Friday, January 11, 2013
If you've ever had a hankering to find out what it's like to be swept up in a tsunami—without, you know, the life-threatening peril—look no further than The Impossible.
Spanish filmmaker Juan Antonio Bayona's intense drama is based on a true story of survival in the wake of the ferocious Asian Pacific tsunami of December, 2004; it plunges the viewer smack in the middle of utter chaos when a rogue wall of water rises up and devastates everything in its path for miles around in a matter of minutes.
Bayona made the stylish and brilliantly creepy Gothic thriller The Orphanage (El Orfanato) a few years back, and he knows a little something about building and sustaining suspense.
But while that film was all about the dread of the unknown, this one is fueled entirely on the adrenalin rush of coping with the unthinkable. There's no time to dread anything here; the suddenness of the tsunami as it pounds a completely unprepared human world is its most terrifying aspect.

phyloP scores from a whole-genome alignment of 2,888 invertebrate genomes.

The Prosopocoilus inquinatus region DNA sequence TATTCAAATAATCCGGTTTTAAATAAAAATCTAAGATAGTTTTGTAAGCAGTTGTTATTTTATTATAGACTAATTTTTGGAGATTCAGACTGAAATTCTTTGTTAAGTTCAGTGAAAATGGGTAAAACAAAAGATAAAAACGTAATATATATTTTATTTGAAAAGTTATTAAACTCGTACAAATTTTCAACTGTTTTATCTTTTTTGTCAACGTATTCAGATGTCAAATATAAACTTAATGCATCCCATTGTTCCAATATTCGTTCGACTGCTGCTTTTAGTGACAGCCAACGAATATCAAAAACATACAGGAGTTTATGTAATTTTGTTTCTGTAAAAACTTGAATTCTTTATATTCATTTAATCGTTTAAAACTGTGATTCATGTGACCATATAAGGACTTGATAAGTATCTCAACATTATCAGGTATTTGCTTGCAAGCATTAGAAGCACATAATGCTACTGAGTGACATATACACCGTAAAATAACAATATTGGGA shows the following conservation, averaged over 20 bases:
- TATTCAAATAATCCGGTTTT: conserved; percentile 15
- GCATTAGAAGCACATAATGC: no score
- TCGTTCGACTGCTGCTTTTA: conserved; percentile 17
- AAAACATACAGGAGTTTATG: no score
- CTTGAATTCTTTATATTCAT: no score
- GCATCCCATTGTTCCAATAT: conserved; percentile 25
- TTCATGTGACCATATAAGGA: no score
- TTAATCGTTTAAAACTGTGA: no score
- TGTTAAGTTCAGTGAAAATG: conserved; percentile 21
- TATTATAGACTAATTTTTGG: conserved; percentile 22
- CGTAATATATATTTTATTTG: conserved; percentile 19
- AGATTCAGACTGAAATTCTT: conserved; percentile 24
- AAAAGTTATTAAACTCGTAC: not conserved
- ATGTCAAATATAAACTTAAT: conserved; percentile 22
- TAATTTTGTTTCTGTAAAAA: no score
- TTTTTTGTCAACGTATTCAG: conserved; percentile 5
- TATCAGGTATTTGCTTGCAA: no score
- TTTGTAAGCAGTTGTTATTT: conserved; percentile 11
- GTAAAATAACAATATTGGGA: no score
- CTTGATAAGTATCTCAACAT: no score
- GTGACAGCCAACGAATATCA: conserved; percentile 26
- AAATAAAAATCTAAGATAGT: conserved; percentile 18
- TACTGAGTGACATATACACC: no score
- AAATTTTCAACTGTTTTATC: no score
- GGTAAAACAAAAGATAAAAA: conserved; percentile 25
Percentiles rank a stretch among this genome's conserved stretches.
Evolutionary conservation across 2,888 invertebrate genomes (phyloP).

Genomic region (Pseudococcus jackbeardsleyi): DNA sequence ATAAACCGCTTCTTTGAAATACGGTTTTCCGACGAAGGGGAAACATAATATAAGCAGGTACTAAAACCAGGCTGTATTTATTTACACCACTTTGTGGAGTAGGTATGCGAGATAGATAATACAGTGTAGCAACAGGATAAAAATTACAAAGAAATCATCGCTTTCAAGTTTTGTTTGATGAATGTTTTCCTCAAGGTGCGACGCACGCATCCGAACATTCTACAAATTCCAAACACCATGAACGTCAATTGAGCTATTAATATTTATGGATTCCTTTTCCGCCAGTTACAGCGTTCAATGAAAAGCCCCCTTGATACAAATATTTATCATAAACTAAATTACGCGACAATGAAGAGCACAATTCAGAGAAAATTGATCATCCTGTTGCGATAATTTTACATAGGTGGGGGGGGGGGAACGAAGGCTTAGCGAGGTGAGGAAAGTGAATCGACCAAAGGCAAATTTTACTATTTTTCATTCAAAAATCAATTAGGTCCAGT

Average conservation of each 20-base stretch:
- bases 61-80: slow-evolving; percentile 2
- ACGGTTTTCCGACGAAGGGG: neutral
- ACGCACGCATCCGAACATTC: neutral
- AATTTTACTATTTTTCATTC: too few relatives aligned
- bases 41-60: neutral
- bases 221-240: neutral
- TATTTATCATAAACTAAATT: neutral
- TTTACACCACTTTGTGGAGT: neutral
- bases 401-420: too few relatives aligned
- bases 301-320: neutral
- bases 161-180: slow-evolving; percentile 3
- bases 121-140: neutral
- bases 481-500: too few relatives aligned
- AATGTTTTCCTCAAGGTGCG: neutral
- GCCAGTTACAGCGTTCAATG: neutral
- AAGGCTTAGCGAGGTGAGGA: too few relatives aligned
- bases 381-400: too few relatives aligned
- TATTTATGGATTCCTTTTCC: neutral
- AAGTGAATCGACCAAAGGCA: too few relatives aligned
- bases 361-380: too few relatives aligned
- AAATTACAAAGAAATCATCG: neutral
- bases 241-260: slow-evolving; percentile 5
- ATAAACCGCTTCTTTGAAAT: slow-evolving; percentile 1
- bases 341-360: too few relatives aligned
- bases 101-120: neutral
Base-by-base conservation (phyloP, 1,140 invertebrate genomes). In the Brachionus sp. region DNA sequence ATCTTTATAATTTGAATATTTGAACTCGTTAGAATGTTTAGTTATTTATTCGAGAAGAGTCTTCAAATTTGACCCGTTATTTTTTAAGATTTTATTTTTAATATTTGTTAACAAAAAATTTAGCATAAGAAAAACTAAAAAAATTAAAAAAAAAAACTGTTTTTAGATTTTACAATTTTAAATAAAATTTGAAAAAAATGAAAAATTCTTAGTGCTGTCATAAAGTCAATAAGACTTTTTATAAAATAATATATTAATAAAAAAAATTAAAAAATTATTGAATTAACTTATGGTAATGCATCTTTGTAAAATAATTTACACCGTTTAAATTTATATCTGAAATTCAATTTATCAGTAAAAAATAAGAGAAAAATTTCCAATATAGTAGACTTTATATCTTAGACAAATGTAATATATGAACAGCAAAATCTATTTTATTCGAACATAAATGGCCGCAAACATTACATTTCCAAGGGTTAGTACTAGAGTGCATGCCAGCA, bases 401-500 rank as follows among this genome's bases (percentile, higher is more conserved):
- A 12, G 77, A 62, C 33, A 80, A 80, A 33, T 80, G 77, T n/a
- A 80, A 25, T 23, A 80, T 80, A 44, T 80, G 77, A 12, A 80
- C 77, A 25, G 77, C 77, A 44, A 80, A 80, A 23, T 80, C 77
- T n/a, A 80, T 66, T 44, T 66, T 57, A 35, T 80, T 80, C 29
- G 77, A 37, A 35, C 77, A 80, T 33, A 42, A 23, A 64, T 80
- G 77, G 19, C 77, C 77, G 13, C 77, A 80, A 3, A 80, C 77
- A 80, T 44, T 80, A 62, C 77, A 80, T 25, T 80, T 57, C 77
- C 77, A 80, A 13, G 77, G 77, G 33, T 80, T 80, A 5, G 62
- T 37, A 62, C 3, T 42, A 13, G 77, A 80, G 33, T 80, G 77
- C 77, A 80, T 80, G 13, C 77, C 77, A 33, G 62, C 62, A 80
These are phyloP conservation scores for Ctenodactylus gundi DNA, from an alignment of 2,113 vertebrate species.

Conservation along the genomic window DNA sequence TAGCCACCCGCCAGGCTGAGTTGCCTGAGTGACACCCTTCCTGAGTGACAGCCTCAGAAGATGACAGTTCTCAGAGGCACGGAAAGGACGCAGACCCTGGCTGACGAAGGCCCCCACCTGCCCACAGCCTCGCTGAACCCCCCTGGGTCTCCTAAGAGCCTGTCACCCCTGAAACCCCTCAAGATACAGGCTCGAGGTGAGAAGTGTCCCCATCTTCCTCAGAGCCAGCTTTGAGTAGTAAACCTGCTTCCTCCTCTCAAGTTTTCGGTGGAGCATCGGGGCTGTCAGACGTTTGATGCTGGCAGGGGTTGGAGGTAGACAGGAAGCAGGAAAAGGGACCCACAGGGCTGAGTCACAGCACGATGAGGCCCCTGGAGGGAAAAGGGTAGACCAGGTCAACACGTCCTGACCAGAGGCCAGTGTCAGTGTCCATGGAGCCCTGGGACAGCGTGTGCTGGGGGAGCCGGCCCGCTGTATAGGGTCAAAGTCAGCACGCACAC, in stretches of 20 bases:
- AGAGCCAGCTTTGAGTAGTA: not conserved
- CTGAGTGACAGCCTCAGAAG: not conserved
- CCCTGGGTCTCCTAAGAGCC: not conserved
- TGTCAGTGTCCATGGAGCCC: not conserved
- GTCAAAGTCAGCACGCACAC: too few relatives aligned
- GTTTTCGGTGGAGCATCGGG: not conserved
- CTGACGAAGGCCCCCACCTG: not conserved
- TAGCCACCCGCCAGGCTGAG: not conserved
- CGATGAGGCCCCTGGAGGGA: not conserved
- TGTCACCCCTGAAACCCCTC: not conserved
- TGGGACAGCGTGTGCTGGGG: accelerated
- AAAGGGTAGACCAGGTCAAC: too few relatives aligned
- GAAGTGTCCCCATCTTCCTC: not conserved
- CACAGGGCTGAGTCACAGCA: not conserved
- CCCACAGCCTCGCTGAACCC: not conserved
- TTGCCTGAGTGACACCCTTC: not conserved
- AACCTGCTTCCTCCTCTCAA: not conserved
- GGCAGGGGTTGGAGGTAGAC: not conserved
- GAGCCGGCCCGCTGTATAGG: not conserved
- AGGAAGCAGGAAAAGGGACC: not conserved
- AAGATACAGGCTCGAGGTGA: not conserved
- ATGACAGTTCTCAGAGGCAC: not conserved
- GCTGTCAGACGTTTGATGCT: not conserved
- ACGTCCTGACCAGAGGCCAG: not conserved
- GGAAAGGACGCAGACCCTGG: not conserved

Bayona, working again with Orphanage scriptwriter Sergio G. Sanchez, takes as his inspiration the true story of the Belón family, a Spanish couple and their three young sons who were vacationing on the coast of Thailand when the tsunami struck. In the film, the family is British.
Ewan McGregor and Naomi Watts (in an incredibly physically demanding performance) star as Henry and Maria; he's a young entrepreneur and she's a trained medical doctor who's given up her practice to raise their family.
Adolescent son Lucas (Tom Holland) is their eldest. Thomas (Samuel Joslin) and little Simon (Oaklee Pendergast) are his younger brothers. (Read more)